Question: Are Christians still sinners?
Answer: The word “sinner” is used in two ways in the Bible. In its basic sense, it simply means someone who sins. All of us are “sinners” in the sense that we all fall short of moral perfection, and are therefore in need of God’s forgiveness. “For all have sinned, and fall short of the glory of God,” (Rom. 3:23). The Bible teaches that we add sin to sin in denying sin: “If we say that we have no sin, we deceive ourselves, and the truth is not in us,” (1 Jn. 1:8). “If we say that we have not send, we make him a liar, and his word is not in us, (1 Jn. 1:10).
But sometimes the word is put in the present tense, indicating one who practices or continues to live in sin. “Whosover is begotten of God doeth no sin, because his seed abideth in him: and he cannot sin, because he is begotten of God,” (1 Jn. 3:9). In this sense, a “sinner” is one who continues in a sinful lifestyle, practicing sin rather than righteousness.
All people, including Christians, are “sinners” in the sense that they occasionally commit sin, and need the continued cleansing of the blood of Christ. No person can “live above” sin if that means that they will never commit sin. We should not think that because we are in Christ we no longer have need of the continued cleansing of his blood. “But if we walk in the light, as he is in the light, we have fellowship one with another, and the blood of Jesus his son cleanseth us from all sin,” (1 Jn. 1:7). But it is wrong to suggest that Christians—those identified in the Bible as “saints” or “sanctified ones”—are morally the same in God’s sight as sinners.
Christians have been saved by the grace of God, (Eph. 2:5), but this is not a license to continue in sin. “Shall we continue in sin, that grace may abound? God forbid!” (Rom. 6:1-2). The grace of God is not a license to sin, or a permission from God to continue in a sinful lifestyle. As children of God, we should never minimize or excuse our own misconduct by suggesting that everyone is a sinner, including Christians. We should avoid phrases like, “nobody’s perfect” if by that we are suggesting that people are somehow entitled to commit sins. While it is true that humans – all of them – are imperfect, Christians are not “sinners” in the sense that they are continuing to live under the domination and rule of Satan. They have a different Lord and Master of their lives. They are not ruled by Satan, but by Jesus Christ. They are not sinners but saints.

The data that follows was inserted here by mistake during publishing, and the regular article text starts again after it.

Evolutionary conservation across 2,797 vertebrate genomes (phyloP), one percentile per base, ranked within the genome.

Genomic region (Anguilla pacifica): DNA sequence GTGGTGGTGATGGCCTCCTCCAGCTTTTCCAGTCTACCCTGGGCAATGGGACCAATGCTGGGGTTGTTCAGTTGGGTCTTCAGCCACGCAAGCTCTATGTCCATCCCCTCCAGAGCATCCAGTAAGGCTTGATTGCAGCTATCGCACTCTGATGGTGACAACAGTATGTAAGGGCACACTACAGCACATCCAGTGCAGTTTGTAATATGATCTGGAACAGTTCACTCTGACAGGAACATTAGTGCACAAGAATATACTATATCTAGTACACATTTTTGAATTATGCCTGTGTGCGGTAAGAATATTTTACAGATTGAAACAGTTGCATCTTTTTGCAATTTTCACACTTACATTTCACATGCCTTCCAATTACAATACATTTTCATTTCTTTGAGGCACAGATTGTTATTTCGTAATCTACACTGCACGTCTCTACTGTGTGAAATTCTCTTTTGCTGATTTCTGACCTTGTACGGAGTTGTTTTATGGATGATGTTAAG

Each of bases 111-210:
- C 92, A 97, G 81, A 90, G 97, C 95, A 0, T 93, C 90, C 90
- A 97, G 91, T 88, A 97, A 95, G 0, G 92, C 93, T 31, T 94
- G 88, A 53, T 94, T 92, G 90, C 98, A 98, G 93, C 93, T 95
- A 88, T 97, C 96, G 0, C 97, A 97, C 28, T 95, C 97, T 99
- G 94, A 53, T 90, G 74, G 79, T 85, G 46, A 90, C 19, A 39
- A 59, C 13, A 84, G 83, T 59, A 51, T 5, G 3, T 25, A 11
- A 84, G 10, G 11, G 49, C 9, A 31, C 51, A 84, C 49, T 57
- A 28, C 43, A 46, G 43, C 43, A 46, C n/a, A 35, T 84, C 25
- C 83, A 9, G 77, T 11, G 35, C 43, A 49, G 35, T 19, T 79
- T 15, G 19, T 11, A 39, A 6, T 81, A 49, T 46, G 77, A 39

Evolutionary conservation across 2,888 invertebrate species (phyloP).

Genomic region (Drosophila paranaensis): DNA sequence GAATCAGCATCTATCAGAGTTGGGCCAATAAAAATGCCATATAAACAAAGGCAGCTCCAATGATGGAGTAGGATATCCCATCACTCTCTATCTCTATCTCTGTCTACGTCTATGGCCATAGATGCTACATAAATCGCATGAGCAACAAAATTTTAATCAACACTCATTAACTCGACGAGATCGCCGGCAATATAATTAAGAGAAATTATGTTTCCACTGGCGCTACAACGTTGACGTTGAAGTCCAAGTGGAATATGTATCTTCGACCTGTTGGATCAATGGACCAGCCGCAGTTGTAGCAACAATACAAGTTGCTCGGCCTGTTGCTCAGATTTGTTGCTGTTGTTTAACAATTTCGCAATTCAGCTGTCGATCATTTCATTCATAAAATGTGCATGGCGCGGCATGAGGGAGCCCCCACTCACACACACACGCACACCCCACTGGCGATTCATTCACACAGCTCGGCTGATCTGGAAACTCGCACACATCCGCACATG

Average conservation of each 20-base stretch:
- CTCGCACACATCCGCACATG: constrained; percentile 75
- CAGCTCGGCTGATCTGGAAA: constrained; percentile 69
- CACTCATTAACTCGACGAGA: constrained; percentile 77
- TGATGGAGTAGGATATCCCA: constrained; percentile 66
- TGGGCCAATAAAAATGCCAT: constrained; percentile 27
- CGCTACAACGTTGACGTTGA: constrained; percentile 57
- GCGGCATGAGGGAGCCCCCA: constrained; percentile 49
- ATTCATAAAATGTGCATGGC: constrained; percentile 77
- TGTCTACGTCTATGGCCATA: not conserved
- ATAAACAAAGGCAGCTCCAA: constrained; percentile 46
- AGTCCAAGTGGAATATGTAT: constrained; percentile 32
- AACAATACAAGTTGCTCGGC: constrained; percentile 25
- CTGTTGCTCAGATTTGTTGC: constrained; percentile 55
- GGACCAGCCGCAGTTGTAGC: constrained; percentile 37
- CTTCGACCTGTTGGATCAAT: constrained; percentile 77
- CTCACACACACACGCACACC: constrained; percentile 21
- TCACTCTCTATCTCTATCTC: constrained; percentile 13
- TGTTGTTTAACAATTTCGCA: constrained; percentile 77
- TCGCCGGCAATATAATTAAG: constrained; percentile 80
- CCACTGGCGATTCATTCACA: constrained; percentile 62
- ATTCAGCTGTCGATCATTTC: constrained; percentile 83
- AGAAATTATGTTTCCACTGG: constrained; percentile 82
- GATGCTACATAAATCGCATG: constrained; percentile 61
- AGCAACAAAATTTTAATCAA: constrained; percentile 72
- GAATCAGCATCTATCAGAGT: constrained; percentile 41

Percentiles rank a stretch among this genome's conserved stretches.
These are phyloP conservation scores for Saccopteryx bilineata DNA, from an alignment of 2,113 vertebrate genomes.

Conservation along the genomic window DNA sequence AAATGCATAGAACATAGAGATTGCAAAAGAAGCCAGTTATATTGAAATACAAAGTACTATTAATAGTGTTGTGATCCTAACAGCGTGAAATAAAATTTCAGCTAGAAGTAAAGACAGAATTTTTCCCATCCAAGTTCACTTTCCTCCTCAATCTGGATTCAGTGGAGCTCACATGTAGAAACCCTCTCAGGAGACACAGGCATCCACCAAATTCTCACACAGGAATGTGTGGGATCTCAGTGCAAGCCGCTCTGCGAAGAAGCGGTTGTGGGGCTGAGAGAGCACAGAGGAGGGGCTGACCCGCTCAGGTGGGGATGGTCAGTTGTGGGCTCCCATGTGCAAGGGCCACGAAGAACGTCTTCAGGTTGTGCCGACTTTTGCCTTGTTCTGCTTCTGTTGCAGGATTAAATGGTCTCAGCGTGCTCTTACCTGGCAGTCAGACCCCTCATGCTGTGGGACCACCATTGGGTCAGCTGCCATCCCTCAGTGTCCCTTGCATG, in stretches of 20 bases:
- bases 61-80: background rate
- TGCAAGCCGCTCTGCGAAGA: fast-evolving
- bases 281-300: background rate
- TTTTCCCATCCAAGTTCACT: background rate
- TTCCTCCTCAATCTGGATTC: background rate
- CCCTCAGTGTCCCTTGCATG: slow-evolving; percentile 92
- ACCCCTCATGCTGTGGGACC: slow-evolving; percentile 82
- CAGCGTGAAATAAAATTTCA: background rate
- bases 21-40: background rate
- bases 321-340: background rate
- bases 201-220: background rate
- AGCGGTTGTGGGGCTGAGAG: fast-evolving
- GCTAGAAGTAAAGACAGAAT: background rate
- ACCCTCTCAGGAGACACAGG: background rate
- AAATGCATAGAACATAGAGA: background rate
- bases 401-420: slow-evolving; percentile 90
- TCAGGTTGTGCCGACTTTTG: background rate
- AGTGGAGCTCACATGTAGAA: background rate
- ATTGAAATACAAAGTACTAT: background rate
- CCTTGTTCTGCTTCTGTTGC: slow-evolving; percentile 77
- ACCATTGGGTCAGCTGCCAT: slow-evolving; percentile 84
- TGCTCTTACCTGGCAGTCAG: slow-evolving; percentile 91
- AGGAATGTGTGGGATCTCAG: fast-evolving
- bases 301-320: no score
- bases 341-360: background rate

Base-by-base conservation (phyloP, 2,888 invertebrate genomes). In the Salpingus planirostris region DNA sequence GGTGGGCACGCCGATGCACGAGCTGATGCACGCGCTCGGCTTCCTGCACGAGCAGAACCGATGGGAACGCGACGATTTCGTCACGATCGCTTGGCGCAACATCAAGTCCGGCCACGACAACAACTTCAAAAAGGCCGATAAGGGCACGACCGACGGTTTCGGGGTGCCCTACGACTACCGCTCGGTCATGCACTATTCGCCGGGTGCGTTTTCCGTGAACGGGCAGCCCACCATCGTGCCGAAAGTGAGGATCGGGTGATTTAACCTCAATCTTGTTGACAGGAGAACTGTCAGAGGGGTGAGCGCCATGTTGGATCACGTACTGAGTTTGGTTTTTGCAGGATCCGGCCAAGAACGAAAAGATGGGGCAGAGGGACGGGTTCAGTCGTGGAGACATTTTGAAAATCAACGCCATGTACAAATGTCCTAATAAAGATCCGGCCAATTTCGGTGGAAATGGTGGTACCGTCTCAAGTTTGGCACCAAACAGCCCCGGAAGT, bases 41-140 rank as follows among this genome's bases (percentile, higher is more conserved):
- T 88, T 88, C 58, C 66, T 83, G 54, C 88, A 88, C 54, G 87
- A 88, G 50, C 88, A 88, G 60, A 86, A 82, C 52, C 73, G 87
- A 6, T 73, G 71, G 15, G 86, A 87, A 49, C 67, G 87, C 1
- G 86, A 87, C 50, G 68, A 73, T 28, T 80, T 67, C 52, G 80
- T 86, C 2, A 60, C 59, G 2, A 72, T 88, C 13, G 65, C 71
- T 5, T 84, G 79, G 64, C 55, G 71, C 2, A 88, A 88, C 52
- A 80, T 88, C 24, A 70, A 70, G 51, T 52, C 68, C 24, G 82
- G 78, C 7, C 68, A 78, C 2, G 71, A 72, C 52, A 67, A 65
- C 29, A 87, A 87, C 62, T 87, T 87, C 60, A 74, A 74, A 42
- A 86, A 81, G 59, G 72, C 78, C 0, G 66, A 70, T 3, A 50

Some mistakenly conclude that when Paul said he was the “chief of sinners,” he proved that Christians will always be “sinners” in the present, active sense. But a closer look at that passage reveals otherwise: “Faithful is the saying, and worthy of all acceptation, that Christ Jesus came into the world to save sinners; of whom I am chief,” (1 Tim. 1:15). Notice that Paul does not say he was currently, actively living a sinful lifestyle. He says that he is the chief of sinners saved. Despite a considerable amount of teaching to the contrary, becoming a Christian means giving up a sinful way of life, and faithfully serving our Lord, Jesus Christ.
Another verse which helps explain this distinction is 1 John 2:1, “My little children, these things write I unto you that ye may not sin. And if any man sin, we have an Advocate with the Father, Jesus Christ the righteous.” This teaches that the gospel was written so that we could live a righteous life, rather than continuing in a sinful lifestyle. “These things write I unto you that ye may not sin.” The word “sin” in this verse is in the present tense, indicating continuous action. John continues, “and if any man sin…” Here, the word is in a Greek tense indicating an isolated act. This recognizes that even Christians will occasionally commit sin, either through momentary lapses, weakness, or oftentimes downright stupidity. And when they do so, Christians are assured that we have “an Advocate with the Father, Jesus Christ the righteous.”
True Christians do not think of themselves as perfect or morally better than anyone else. They recognize that they are saved by the grace of God. Their respect and love for God motivates them to avoid a sinful life, and the power of God’s word enables them to do so. A love for God and a great respect for his word will keep the Christian in a growing, maturing process, faithful “unto death,” (Rev. 2:10). Thus, “walking in the light,” he will continue to have fellowship with other Christians, and the cleansing of his sins.